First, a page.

In 1944, at the suggestion of his Dalmo-Victor employer, a Russian immigrant and former aviator named Alexander M. Poniatoff (1892-1980) started a manufacturing company in the loft of their San Carlos building. This spin-off, named Ampex, developed specialized light-weight magnet motors and generators for the U.S. military’s airborne radar equipment.
Ampex grew quickly in 1944-45, moving to its own building. A year later its wartime contracts had ended and it had no post-war commercial product to sell. Poniatoff turned from motors to high fidelity sound equipment. Teaming up with Jack Mullin, then working on improvements to the German magnetophone, and encouraged by Bing Crosby, one of America’s most popular entertainers, Poniatoff dove into the production of easy-to-thread magnetic tape recorders.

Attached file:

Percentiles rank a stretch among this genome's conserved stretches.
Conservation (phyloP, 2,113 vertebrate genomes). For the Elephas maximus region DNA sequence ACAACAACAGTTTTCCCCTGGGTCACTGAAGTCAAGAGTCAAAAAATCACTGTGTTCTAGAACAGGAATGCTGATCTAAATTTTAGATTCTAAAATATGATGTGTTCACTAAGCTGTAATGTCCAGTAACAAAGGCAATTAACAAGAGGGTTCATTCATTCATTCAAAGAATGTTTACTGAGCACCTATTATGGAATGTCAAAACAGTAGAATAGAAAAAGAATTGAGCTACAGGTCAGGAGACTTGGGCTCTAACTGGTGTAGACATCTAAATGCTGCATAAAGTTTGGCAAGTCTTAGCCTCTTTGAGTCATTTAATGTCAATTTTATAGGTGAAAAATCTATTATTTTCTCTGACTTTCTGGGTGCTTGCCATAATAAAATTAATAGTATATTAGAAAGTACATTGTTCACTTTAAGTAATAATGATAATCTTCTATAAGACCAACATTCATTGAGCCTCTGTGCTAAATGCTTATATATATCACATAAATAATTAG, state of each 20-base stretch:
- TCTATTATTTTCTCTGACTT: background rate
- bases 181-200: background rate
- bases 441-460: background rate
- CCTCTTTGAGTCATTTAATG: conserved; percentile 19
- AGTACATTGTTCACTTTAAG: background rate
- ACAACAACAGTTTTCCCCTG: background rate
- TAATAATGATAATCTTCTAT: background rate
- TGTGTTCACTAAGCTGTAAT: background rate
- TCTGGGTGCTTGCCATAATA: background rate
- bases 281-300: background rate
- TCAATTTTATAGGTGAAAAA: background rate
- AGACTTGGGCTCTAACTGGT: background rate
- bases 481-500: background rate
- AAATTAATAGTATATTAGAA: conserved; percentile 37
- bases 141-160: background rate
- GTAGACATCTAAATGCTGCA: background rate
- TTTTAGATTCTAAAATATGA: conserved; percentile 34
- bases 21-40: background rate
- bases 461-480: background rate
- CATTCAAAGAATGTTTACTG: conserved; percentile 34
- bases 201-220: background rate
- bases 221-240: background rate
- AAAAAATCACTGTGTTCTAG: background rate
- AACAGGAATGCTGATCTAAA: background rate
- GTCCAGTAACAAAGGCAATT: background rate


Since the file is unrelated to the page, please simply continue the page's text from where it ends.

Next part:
By the end of the 1940’s, Ampex was a leader in the field of magnetic recording for entertainment and as a means to store information quickly and more compactly than any other medium then available. In 1955, it developed the first stereo home music system, and soon after released a portable videotape recorder that revolutionized the television industry.
Above: The first high-fidelity playback head made in America, the Ampex Model 200 prototype reproduce head. The playback head is always the most difficult part of any tape recorder to design and build. In early 1947, this was the first component that Harold Lindsay and his Ampex associates tried to make. If they had failed with the playback head, there would have been no point in continuing development of the rest of the machine.
Featured photo: Unknown artist, Perham Collection of Early Electronics
Further reading: Transcript of “The Ampex Story” talk by Harold Lindsay, 1974